First Nations people have contributed to designing the Program to place greater emphasis on First Nations knowledge and science in Flow-MER2.0. This will ensure effective and authentic integration of First Nations knowledge, science, values, and needs throughout the program. The collaborative design occurred through several activities including:
- A CSIRO-led consortium where First Nations scientists participated in the collaborative design
- First Nations representation on the Flow-MER2.0 Independent Advisory Group
- First Nations CEWH staff led the design of the First Nations approach for Flow-MER2.0
Further collaborative design will be undertaken following the contracting of successful providers for Flow-MER2.0, including with First Nations people and groups. The three service categories under this program all have a requirement for dedicated funding for First Nations knowledge and science activities.
The open tender for the procurement of future monitoring, evaluation and research activities has now closed and submissions are being evaluated. Contracting for the new program will likely take place from June2023.
Future CEWH Science Program updates can be viewed at: Commonwealth Environmental Water Holder’s future Science Program
How to get involved with us
If you would like to reach out and learn more, please contact a Local Engagement Officer near you.
The stories and case studies below highlight the CEWH’s meaningful partnerships with First Nations people and their involvement in water planning, delivery and monitoring within the Murray-Darling Basin.
First Nations input to planning
The CEWO is committed to working with First Nations across the Basin in how we plan, deliver and monitor water for the environment. In 2021–22, we will continue to build relationships with First Nations’ organisations and communities, to learn from and identify ways to support cultural values alongside environmental outcomes.
Case study: Replenishing Dharriwaa
Outstanding environmental, cultural and social outcomes have all combined to raise the spirits of collaborative partners at the Ramsar site of Narran Lakes following water for the environment flows in 2020 and 2021.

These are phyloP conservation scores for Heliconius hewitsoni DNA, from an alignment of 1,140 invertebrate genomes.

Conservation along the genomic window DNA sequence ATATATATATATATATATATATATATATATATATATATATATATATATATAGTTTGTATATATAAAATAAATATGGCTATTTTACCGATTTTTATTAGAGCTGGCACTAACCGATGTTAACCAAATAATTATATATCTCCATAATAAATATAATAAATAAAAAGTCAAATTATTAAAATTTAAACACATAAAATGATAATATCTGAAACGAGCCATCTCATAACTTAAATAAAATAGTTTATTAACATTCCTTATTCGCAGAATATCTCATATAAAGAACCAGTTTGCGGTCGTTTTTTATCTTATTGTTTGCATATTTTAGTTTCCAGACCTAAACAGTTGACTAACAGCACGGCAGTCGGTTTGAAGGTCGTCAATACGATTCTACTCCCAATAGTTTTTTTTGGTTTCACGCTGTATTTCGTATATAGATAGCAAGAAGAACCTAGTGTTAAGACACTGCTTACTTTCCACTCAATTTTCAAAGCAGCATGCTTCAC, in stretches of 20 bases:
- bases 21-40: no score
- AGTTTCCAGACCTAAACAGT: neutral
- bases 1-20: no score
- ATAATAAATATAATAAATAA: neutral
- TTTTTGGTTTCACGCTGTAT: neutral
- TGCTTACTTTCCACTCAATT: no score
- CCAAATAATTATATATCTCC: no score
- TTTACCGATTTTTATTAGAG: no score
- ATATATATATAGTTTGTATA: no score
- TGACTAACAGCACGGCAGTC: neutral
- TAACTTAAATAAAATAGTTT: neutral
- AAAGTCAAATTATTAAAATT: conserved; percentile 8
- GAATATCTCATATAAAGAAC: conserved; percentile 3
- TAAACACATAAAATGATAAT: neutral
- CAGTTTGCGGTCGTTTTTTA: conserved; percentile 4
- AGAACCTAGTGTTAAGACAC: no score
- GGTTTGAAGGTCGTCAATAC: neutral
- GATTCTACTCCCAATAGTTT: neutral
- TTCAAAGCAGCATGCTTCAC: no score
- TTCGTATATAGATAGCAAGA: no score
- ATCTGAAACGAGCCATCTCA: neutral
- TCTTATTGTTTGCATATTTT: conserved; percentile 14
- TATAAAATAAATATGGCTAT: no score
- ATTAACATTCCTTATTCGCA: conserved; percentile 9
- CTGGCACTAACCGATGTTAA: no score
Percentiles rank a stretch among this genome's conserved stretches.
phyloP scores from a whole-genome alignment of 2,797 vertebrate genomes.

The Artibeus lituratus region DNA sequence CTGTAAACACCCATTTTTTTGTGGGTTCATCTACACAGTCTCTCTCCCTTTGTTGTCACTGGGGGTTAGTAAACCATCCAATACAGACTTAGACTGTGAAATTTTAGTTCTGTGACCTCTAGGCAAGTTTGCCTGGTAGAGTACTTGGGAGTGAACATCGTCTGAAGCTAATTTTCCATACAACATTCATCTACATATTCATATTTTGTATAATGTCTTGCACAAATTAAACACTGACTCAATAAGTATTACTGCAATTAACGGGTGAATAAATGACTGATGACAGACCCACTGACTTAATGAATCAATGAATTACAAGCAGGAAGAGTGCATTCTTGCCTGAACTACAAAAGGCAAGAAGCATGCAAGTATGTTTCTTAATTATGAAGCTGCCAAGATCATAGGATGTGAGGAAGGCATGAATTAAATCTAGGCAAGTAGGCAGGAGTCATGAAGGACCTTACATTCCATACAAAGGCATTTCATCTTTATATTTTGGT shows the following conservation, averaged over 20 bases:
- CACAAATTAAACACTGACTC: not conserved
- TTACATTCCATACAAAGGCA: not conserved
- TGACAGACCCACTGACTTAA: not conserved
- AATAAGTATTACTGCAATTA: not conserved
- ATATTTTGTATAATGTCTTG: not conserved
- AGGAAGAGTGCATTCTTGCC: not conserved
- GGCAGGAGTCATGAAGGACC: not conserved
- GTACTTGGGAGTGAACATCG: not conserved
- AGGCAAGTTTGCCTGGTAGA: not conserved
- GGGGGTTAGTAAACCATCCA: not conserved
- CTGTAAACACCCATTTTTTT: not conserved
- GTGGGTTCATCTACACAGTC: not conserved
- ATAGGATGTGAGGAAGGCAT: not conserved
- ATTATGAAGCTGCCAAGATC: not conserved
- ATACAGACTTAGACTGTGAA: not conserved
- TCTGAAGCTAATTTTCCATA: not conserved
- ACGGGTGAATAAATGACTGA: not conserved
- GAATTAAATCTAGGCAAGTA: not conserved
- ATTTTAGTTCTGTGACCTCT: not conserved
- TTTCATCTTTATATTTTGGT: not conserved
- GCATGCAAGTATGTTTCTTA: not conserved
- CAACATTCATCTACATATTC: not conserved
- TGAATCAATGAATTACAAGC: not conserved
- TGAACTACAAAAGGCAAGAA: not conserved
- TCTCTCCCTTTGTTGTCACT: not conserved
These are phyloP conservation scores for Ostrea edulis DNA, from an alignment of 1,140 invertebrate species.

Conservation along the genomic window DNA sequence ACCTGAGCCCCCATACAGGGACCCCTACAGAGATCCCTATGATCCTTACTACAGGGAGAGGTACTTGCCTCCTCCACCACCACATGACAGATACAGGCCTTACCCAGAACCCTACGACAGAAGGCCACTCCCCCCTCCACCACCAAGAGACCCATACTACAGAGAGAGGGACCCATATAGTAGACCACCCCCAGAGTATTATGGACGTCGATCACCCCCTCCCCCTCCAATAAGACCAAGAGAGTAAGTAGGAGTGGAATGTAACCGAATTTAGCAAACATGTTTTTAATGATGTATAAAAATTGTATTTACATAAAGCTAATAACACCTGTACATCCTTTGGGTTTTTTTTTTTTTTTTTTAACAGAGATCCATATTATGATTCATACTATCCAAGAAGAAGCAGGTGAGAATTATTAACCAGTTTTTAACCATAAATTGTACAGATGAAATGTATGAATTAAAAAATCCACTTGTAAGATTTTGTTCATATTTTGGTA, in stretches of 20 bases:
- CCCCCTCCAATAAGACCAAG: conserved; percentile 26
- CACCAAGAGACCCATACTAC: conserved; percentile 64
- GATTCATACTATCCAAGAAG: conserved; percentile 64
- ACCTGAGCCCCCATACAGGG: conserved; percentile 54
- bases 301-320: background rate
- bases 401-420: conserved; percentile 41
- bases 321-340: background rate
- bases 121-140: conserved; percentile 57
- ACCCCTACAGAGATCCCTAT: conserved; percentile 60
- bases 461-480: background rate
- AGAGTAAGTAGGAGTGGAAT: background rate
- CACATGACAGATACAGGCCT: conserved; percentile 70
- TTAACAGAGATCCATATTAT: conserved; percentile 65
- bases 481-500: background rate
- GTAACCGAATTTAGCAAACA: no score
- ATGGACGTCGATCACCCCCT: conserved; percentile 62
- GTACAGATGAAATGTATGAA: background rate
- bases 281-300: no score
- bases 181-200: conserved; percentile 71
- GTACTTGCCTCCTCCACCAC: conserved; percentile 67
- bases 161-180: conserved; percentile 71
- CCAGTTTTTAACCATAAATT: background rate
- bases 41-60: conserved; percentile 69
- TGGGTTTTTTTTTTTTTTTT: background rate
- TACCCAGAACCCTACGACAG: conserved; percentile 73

Case study: Young Veins for future thriving waterways
Sharing stories of fishing trips, learning about Aboriginal tool-making, visiting cultural artifacts,walking in wetlands and seeing waterbugs and fish in various parts of the northern Murray-Darling Basin were just some of the inspirational activities NSW high school students enjoyed in 2020–21.
Case study: Environmental Watering Forum
On Latji Latji Country in April 2021, First Nations People from along the length of the Murray gathered in Mildura, to discuss ways to support cultural values alongside environmental outcomes in environmental water delivery.
Case study: Horseshoe Lagoon
Taungurung Land and Water Council (TLaWC) is leading the way at Horseshoe Lagoon demonstrating how cultural values, environmental objectives and on-Country knowledge sharing are critical to long term water management, Healing Country and meaningful collaboration.
Protecting Country and Culture with Nari Nari Tribal Council
Since 2016 the Commonwealth Environmental Water Office, the Nari Nari Tribal Council and the NSW Department of Industry, Planning and Environment have worked together to deliver Commonwealth Environmental Water to Toogimbie IPA.
Case study: CEWO/NRA Partnership – Environmental flows for Teringie Wetlands
In 2019, the Ngarrindjeri Regional Authority delivered Commonwealth environmental water to Teringie wetlands, alongside Lake Alexandrina.
Water is life – the Northern Fish Flow
From April–July 2019, the Commonwealth Environmental Water Office with the NSW Department of Planning, Industry and Environment, released water for the environment down the Barwon-Darling. The flow connected the rivers and helped native fish including guduu (Murray cod), and gaygay (freshwater catfish) survive .
Strengthening connections with water for the environment
In 2019 - 20, First Nations peoples worked with the Murray Darling Basin Authority (MDBA) and the Commonwealth Environmental Water Office (CEWO) to incorporate their values and knowledge in planning for water for the environment over the next year.
Working together for Dharriwaa
For over seven years, the Narran Lakes and surrounding river system remained dry. The Lakes, known as Dharriwaa by the Yuwaalaraay/Euahlayi people, is a significant meeting place for Aboriginal peoples and a source of food and medicine. The origin story of Dharriwaa highlights its immense cultural significance and demonstrates the importance of the area, especially for waterbirds.
Learning with locals in monitoring and research: Turtle monitoring with Yarkuwa Indigenous knowledge Centre, NSW
The Commonwealth Environmental Water Office’s on-ground science program, called Flow-MER, brings together scientists from some of Australia’s leading universities and research institutions. These scientists monitor, evaluate and study how plants and animals respond to water for the environment.